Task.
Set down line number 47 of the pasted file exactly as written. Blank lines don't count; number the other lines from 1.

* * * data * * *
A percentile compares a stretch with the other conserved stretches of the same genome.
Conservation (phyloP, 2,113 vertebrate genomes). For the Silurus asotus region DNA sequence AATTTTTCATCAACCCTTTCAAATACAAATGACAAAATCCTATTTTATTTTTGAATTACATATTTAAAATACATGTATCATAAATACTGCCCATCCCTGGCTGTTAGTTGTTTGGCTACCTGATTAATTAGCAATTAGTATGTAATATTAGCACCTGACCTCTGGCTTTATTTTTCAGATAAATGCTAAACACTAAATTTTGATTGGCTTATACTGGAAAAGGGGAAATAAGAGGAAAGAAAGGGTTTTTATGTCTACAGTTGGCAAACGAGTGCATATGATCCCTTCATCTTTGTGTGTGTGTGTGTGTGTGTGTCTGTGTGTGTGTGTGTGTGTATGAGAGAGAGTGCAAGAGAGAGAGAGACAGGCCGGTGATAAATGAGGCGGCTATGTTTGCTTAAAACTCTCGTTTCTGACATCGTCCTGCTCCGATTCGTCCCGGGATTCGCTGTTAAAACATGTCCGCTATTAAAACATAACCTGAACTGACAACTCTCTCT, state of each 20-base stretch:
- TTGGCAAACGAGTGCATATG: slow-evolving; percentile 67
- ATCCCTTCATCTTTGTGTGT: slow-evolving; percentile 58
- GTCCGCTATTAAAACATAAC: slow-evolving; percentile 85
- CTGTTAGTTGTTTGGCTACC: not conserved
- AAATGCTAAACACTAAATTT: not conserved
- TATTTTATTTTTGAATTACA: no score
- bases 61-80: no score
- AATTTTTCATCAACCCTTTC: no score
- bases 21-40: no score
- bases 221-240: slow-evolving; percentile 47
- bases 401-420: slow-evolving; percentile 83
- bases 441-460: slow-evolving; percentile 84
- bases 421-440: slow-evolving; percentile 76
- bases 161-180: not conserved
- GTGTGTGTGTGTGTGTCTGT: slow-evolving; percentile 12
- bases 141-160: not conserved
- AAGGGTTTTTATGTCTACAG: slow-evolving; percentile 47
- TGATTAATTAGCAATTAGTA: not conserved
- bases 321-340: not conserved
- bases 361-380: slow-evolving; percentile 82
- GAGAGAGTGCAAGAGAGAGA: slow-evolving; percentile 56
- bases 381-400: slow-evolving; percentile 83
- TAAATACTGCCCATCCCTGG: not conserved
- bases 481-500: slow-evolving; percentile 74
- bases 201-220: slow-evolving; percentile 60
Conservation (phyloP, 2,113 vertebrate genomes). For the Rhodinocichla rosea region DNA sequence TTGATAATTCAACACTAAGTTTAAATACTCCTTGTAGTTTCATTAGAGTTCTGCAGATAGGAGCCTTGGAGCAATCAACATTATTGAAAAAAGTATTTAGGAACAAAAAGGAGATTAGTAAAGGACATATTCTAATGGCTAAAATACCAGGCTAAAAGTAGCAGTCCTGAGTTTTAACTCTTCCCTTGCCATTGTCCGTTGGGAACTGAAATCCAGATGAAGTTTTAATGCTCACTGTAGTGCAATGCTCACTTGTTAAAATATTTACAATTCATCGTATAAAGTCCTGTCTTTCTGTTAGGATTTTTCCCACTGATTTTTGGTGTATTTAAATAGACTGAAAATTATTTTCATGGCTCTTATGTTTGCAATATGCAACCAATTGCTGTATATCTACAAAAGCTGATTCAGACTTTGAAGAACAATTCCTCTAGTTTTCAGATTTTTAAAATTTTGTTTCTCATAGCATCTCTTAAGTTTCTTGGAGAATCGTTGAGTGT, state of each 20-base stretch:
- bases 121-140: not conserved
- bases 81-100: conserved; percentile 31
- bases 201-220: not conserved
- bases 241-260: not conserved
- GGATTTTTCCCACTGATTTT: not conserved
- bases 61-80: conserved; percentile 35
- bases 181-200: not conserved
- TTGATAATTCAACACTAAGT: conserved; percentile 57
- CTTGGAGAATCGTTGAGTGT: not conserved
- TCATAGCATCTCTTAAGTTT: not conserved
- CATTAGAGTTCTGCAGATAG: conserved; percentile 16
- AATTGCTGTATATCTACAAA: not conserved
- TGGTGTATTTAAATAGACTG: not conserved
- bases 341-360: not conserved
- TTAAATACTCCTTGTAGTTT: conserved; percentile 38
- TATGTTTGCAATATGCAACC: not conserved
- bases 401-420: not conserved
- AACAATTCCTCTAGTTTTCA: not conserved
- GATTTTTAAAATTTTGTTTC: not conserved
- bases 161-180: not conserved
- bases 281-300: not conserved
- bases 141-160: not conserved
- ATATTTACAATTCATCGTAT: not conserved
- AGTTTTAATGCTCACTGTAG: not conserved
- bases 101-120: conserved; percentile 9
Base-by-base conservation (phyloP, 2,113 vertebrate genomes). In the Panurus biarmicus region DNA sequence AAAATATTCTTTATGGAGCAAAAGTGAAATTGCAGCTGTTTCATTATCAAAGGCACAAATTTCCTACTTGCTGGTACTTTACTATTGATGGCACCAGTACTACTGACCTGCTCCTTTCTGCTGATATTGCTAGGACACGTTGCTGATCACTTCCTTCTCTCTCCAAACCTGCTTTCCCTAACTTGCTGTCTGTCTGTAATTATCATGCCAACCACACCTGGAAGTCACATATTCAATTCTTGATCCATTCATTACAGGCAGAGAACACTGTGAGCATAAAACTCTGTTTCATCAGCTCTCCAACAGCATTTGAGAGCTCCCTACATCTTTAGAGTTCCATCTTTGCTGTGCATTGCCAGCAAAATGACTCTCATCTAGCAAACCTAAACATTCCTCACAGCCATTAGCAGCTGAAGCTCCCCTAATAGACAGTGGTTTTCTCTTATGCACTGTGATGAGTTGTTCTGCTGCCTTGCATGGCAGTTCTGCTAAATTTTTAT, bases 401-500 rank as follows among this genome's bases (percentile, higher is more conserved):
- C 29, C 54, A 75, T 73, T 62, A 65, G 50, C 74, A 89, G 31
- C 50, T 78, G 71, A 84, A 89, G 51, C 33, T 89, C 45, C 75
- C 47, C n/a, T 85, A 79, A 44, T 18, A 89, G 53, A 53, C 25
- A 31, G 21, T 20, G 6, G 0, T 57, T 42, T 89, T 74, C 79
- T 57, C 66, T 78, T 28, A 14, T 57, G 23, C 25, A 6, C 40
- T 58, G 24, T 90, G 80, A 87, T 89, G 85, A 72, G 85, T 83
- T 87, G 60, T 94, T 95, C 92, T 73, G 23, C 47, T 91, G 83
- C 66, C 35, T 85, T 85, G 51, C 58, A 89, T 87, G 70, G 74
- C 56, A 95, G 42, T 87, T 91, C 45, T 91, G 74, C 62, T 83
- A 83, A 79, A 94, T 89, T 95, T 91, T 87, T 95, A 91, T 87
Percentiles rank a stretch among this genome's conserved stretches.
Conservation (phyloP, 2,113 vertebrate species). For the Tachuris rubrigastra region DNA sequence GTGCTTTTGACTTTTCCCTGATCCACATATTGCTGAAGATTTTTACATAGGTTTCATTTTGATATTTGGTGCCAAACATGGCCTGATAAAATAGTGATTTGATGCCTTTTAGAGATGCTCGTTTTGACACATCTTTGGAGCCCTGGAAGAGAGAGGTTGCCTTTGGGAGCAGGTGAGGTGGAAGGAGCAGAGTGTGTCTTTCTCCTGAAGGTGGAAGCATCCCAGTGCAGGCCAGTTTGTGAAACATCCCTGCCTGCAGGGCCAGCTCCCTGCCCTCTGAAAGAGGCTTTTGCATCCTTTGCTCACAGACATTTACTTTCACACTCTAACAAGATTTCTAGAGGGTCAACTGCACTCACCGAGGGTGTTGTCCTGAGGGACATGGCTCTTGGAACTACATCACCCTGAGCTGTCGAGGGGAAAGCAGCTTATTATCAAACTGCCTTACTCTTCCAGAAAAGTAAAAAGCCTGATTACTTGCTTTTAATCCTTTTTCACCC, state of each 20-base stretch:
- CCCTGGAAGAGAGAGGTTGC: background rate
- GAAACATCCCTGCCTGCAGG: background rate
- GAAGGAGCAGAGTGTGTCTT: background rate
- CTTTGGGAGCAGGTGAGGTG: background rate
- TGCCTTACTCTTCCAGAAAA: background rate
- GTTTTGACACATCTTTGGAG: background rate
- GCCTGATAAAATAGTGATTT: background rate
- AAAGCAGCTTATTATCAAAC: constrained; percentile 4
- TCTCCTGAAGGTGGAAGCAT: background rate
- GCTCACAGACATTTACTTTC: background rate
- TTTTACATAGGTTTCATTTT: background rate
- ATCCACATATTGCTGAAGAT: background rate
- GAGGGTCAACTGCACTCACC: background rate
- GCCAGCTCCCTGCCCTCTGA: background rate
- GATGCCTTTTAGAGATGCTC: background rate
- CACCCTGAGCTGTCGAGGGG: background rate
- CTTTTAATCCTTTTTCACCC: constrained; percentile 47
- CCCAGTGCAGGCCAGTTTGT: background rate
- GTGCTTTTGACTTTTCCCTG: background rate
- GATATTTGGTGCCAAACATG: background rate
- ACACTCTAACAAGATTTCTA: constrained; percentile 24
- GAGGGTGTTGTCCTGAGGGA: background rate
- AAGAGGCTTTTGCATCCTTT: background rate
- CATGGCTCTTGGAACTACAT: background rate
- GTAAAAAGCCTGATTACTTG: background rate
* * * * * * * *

- GATTTTTAAAATTTTGTTTC: not conserved